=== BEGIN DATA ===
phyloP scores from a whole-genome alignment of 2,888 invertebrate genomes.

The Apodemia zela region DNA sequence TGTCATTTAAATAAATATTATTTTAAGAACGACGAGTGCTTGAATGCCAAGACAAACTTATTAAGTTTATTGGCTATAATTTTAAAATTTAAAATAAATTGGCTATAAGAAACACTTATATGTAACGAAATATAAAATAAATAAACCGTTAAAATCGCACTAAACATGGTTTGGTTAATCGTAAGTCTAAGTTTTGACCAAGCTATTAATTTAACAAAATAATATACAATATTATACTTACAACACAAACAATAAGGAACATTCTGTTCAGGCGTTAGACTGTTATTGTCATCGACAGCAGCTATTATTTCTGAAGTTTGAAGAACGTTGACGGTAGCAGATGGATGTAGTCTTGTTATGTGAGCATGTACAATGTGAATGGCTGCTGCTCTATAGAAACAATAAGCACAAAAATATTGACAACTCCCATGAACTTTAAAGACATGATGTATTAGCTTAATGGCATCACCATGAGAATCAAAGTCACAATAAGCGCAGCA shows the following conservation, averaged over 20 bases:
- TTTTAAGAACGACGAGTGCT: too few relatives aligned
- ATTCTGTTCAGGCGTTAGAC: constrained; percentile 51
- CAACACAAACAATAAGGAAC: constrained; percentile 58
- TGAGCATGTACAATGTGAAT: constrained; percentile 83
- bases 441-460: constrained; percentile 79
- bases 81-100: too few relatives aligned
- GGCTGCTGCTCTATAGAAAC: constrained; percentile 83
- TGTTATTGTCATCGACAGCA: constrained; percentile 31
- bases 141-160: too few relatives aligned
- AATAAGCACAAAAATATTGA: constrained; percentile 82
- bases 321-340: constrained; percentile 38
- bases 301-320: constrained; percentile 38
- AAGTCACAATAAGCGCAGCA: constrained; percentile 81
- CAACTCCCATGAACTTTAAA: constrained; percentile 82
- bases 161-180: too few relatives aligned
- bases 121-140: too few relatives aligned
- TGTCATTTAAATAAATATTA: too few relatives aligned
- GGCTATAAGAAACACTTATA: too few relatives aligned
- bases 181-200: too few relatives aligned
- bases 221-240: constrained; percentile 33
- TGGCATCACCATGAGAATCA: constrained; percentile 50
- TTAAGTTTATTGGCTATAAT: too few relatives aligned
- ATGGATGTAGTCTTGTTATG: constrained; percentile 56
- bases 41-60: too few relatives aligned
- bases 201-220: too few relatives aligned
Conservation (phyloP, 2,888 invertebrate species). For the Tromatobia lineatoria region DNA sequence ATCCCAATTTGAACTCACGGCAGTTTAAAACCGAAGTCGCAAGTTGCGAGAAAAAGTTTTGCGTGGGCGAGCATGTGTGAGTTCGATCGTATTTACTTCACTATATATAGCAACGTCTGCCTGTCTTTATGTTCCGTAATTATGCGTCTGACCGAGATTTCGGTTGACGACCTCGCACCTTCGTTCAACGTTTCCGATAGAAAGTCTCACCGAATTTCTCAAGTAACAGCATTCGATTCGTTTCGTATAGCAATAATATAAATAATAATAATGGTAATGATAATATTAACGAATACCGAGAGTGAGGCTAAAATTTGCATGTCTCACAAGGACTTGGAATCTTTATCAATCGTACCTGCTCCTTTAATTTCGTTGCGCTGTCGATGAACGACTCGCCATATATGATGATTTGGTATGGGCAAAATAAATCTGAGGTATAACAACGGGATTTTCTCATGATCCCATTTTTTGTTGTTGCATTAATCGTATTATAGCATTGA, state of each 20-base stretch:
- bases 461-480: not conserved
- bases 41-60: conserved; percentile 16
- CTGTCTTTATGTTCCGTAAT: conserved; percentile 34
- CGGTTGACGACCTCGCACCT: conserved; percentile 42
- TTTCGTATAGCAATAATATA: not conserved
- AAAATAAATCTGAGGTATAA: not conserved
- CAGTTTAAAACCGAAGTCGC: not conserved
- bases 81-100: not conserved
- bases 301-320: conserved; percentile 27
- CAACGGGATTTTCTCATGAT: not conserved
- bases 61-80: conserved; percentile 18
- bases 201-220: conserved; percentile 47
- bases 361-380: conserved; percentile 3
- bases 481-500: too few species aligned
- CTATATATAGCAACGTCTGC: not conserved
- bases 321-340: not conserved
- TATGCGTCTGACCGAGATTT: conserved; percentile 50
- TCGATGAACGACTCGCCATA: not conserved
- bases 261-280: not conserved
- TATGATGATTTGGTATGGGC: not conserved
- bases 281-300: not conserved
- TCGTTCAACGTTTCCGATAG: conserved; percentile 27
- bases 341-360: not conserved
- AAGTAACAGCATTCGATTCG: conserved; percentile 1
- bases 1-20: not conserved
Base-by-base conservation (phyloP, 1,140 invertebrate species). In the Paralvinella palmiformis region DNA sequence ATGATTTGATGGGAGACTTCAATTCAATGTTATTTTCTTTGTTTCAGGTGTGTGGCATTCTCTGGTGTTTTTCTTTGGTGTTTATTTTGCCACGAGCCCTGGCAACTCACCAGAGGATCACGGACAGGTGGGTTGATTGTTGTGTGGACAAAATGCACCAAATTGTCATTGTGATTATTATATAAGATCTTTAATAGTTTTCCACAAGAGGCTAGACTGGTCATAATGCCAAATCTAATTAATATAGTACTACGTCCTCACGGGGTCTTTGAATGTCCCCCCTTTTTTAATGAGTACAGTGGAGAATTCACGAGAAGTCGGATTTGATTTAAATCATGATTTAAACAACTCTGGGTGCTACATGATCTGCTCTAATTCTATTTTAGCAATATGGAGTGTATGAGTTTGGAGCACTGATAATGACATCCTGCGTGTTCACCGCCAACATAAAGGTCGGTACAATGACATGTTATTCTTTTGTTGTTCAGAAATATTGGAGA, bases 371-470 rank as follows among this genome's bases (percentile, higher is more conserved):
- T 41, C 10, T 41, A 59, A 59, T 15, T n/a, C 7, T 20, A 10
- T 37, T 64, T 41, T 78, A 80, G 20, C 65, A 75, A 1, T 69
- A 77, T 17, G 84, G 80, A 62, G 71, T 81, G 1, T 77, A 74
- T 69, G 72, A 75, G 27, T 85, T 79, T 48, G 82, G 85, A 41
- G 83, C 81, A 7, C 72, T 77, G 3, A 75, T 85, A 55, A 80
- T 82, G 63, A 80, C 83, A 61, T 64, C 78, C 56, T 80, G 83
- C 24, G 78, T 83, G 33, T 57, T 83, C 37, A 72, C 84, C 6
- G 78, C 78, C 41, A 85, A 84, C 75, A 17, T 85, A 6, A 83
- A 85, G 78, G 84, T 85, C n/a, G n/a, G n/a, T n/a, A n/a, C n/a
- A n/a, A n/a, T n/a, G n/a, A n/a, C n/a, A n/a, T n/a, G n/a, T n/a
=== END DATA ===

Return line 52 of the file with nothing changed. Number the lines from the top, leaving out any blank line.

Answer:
- AAGTAACAGCATTCGATTCG: conserved; percentile 1